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How to Rebuild Trust When It Has Been Broken

February 12, 2020

Posted in: WATSON Views

In the second part of our three-part series on trust, we explore how to rebuild trust when it has been broken. Read our first article for practical tips on building trust between a board and a new CEO. The third part of our series will take a closer look at the trust relationships within the board.

 

It is better to suffer wrong than to do it, and happier to be sometimes cheated than not to trust.”Samuel Johnson

 

In the first part of our series, we took a closer look at what trust means for the working relationship between the board and management. We concluded that trust is at the foundation of good governance and high performing board-management teams. Having strong trust in each other allows boards and management to focus on a common purpose, to exercise smart trust in oversight, and to disagree respectfully and constructively.

 

This can be difficult in practice. Trust is notoriously fragile, and once weakened a lack of trust can deepen rapidly. There are a number of symptoms that can indicate a lack of trust between the board and management:

  • Excessive in camera meetings

 

  • The board hears about important issues late or not at all

 

  • Directors or the CEO voice their concerns in parking lots and hallways, rather than in the boardroom

 

  • Management or Directors voice and reinforce their concerns within their own groups, without exploring and seeking solutions with the other group, which can lead to the different groups strongly believing only they are right

 

  • Conflict is not constructive; feedback is not a two-way street; disagreements turn into finger-pointing and fester

 

  • There are elephants in the room that nobody dares to tackle

 

  • Meeting participants adopt passive-aggressive behaviour, such as refusal to follow through on decisions, declining accountability, or small acts, like defensive body language

 

  • There is a “we against them” sentiment, with the CEO being dismissive of the board or seeking to “manage” the board or the board questioning every move the CEO takes

 

When a board and management experience these symptoms, it becomes important to rebuild trust. The steps we discussed in our first article still apply, although it is more difficult to establish trust once it has been broken. In a situation where trust needs to be rebuilt, there are some additional practical considerations:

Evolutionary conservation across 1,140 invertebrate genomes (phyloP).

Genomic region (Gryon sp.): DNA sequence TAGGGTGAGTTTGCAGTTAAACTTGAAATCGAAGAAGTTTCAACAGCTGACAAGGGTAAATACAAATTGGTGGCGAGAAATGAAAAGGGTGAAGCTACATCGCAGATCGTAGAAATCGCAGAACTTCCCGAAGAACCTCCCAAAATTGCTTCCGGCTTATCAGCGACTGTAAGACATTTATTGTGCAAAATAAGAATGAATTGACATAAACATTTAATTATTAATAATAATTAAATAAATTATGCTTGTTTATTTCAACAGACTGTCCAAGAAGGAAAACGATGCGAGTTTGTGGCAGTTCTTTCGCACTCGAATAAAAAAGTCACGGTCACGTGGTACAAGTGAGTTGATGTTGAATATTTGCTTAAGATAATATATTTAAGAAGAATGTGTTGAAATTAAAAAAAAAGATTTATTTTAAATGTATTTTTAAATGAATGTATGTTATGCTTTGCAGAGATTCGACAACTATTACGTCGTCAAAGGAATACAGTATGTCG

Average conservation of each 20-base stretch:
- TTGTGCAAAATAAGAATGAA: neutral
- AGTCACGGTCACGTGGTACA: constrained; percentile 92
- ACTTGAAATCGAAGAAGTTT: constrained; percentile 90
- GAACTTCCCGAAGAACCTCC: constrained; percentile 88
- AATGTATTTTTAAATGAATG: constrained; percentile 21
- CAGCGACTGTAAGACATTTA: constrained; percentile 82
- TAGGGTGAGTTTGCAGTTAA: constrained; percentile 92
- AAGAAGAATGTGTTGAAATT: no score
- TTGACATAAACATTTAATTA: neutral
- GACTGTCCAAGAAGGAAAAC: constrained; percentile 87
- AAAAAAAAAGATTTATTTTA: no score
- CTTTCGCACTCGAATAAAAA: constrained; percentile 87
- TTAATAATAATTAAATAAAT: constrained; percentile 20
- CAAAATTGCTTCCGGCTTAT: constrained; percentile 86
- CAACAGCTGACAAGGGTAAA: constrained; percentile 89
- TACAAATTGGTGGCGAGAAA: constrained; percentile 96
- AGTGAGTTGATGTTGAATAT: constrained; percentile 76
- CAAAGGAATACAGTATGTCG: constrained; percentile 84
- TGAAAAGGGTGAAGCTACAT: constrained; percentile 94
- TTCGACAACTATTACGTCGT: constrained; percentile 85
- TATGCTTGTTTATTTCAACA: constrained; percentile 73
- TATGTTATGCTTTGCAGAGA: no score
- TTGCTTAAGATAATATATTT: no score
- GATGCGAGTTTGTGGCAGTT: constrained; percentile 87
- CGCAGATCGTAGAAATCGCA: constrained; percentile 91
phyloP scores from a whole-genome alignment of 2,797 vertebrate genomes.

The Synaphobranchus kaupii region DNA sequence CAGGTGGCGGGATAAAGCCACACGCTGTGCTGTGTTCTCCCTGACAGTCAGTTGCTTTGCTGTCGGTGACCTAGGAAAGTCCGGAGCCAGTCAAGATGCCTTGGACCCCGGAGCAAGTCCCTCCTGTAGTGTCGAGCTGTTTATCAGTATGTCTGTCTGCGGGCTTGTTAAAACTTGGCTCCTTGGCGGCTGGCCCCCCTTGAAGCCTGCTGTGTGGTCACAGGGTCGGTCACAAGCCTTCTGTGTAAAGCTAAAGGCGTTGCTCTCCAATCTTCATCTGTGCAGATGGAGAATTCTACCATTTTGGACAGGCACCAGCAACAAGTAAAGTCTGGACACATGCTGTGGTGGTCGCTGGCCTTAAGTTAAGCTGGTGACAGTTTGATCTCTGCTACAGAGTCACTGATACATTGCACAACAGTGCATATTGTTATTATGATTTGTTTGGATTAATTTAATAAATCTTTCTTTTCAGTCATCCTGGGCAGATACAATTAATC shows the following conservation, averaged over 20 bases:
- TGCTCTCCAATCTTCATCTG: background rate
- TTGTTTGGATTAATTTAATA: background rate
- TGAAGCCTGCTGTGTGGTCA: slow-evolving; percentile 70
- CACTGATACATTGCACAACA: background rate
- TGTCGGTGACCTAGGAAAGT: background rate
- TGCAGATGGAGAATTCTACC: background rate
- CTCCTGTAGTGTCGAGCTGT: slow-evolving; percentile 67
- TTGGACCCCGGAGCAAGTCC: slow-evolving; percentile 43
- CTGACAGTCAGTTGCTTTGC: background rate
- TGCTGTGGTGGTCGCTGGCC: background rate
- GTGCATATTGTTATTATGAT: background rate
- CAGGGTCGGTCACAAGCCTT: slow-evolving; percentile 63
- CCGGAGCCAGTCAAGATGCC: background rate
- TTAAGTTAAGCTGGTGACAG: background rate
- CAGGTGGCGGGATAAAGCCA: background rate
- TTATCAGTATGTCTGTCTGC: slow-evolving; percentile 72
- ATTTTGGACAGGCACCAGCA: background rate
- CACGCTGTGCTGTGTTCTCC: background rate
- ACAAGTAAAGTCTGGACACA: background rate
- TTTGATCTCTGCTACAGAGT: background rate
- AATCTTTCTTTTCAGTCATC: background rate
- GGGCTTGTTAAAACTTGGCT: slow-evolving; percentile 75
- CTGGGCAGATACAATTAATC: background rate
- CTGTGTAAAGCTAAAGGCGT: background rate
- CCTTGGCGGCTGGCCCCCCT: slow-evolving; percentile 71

• Start by focusing on the purpose of the organization, and each person’s connection to that purpose. Sharing a common purpose can be a powerful reminder to align the board and management.

 

  • Rebuilding trust can take even smaller increments than building trust from a blank slate. Be relentless in making realistic commitments, even if they are small, and carefully keeping them.

 

  • Once trust has been questioned, any new perceived breach of trust will make matters worse due to confirmation bias, which is a natural human response. Be attentive and accountable in your actions.

 

  • Overcommunicate deliberately to avoid misunderstandings that could lead to another loss of trust. Remember that communication is as much about inviting views and listening as it is about sharing your own.

 

  • Invite conversations about trust, rather than assuming that everybody has the same perception. See where others stand.

 

  • Use conversation structure to avoid conflicts becoming unconstructive. This can take the form of allotted speaking time, actively soliciting views from multiple participants, keeping a parking lot for unrelated topics, etc.

 

  • Make it part of the culture to ask “why” often, to better understand the rationale behind positions or actions rather than leaving room for assumptions about intent

 

  • Acknowledge different perspectives to allow for respectful disagreement and constructive discussions on a way forward.

 

  • Be generous by being the first to extend trust. For example, consider if a discussion really must be in camera. Give the board or the management a heads-up, even if it is not mandatory.

 

It may take time to regain trust and often additional factors make trust more tenuous, such as ongoing dynamics between individuals, external developments in the organizational environment, or crises within the organization.